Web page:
September 11, 2015

 

The historical significance of this fragrant evergreen dates back hundreds of years, and not just as a feature for celebrating the Christmas tradition. Science now suggests that their extracts might also be an effective weapon in the fight against cancer. 

Research conducted several hundred years later uncovered the presence of other healing nutrients in pine needles (which is present in pine tree oil) such as flavonoids, procyanidins, and proanthocyanidins, which native peoples have been utilizing for centuries (without actually knowing these nutrients’ names) to treat conditions such as poor circulation, joint pain, and vision problems.

Today, science is looking at how pine tree oil might be useful in preventing and treating cancer. One paper published in the journal Prostate back in 2008 found that oligomeric proanthocyanidin complexes, or OPCs, taken from maritime pine bark target a prostate cancer cell line known as LNCaP. Not only did the LNCaP cells cease to spread as a result of the pine, but they also ended up dying.

Another study published several years prior in the journal Nutrition and Cancer found that pine needles of the Pinus densiflora variety inhibit many of the processes by which cancer forms in the body. This same pine variety was also found to directly block the growth of a multiple cancer cell lines, including MCF-7, SNU-638, and HL-60.

Here’s what the authors of this study had to say about their findings, which they declared show that pine exhibits a strong antioxidant, antimutagenic, and antiproliferative effect on cancer cells:

“In in vivo anti-tumor studies, freeze-dried pine needle powder supplements (5%, wt/wt) diet was fed to mice inoculated with Sarcoma-180 cells or rats treated with mammary carcinogen, 7,12-dimethylbenz[a]anthracene (DMBA, 50 mg/kg body weight). Tumorigenesis was suppressed by pine needle supplementation in the two model systems.”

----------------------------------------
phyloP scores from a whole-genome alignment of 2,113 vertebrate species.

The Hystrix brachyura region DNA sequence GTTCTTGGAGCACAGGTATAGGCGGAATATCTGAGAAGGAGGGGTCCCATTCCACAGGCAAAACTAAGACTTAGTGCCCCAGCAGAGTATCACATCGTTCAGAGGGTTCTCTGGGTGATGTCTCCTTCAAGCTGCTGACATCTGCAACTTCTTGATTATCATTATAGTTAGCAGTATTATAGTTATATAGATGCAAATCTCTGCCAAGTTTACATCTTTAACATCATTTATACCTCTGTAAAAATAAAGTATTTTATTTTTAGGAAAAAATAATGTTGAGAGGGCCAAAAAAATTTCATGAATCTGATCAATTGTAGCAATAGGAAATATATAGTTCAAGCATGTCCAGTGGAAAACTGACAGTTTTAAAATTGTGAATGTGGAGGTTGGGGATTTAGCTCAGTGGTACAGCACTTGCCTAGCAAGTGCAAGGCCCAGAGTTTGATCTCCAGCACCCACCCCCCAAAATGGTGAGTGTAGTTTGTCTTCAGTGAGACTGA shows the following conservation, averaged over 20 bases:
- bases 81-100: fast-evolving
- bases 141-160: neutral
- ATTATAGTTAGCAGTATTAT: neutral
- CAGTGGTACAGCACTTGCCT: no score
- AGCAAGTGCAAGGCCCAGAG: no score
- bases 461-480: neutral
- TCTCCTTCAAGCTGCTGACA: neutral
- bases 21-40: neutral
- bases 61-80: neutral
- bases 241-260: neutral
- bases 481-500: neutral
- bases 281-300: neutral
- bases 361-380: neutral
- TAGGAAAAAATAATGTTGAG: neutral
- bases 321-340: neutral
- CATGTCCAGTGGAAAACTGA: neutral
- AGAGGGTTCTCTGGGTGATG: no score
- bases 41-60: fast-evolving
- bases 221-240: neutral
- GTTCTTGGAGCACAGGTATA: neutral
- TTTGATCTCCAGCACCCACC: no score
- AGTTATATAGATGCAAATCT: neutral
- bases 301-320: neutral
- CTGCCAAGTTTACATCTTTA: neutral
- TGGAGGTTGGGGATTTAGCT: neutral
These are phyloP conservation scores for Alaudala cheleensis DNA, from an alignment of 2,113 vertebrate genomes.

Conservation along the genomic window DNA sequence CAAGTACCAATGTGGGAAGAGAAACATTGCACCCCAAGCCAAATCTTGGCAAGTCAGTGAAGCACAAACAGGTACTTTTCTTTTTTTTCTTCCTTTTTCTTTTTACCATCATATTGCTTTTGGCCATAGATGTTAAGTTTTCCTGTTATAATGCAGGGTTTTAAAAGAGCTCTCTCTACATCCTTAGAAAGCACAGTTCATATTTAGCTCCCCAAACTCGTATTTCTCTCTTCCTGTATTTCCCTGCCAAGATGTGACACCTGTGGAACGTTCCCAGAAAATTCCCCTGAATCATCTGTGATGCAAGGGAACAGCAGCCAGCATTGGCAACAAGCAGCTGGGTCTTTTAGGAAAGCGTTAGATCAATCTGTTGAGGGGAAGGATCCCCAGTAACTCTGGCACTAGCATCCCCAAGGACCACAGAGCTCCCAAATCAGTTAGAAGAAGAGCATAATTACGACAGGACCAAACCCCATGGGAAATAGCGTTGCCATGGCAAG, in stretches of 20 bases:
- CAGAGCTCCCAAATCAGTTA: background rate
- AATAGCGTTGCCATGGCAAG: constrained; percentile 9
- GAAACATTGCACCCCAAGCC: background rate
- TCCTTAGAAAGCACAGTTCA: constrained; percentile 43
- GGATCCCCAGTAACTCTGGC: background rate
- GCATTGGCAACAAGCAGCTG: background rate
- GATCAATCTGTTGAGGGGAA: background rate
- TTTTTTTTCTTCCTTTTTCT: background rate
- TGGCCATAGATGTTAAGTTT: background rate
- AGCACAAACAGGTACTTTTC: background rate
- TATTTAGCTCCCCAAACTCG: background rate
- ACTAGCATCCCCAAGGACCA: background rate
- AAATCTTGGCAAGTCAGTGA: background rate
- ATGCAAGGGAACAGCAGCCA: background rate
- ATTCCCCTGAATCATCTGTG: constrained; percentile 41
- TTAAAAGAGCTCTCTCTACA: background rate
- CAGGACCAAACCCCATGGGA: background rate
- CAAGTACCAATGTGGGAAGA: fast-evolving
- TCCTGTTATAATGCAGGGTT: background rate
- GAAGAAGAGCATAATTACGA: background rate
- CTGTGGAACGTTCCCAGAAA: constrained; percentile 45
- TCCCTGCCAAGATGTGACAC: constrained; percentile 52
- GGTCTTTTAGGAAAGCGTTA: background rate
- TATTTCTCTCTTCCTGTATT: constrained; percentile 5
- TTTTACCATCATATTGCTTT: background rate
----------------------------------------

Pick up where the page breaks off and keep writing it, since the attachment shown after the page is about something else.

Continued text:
The oil of terebinthine pine, also known as “terebinthe,” is another recognized anti-cancer elixir. It’s a stimulant both of the prostate gland and the uterus, and it also helps mitigate adrenal fatigue and balance hormone production. And if the name sounds similar to turpentine, that’s because it is: turpentine pine resin is among the most regarded anti-cancer remedies in ancient folklore, demonstrating benefits in cancers of the liver, breast, spleen, rectum, tongue, and more.

http://www.ncbi.nlm.nih.gov/pubmed/18663730
http://www.ncbi.nlm.nih.gov/pubmed/17474862

In conclusion, we demonstrated for the first time that essential oil extracted from the leaf of P. densiflora has strong anti-proliferative, anti-survival and pro-apoptotic effects on YD-8 cells and the effects are largely due to the ROS-dependent activation of caspases and Bcl-2 down-regulation. It is suggested that P. densiflora leaf essential oil has potential as an anticancer agent against human OSCC

http://www.ncbi.nlm.nih.gov/pmc/articles/PMC3584576/

Pine bark extract coming from Pinus maritima, or the French maritime pine tree, is a known antioxidant, anti-inflammatory, immunostimulant, and neuroprotective plant compound that has also been proven to inhibit HIV attachment and cell replication.

Early studies on pine bark extract show promise in treating HIV/AIDS since it suppresses the replication of HIV cells as well. Pycnogenol(R) (PYC), or procyanidin-rich pine bark, may possibly also be antimicorbial and antiviral. It also represses Helicobacter pylori (an unwanted bacteria) growth and adherence to gastric cells.

According to one study, scientists report:

“. . .PYC inhibits not only human immunodeficiency virus type-1 (HIV-1) binding to host cells, but also its replication after entry in susceptible cells in vitro. Prominent biochemical alterations induced by PYC were the elevated expression of an intracellular antioxidant protein, manganese superoxide dismutase (Mn-SOD), and the inhibition of phosphorylation of the ribosomal S6 protein. Interestingly, ectopic expression of Mn-SOD inhibited HIV-1 replication as well. Inhibition of HIV-1 replication associated with induced expression of Mn-SOD in cells treated with PYC suggests the potential of this natural antioxidant inducer as a new anti-HIV-1 agent.”
http://www.ncbi.nlm.nih.gov/pmc/articles/PMC3203267/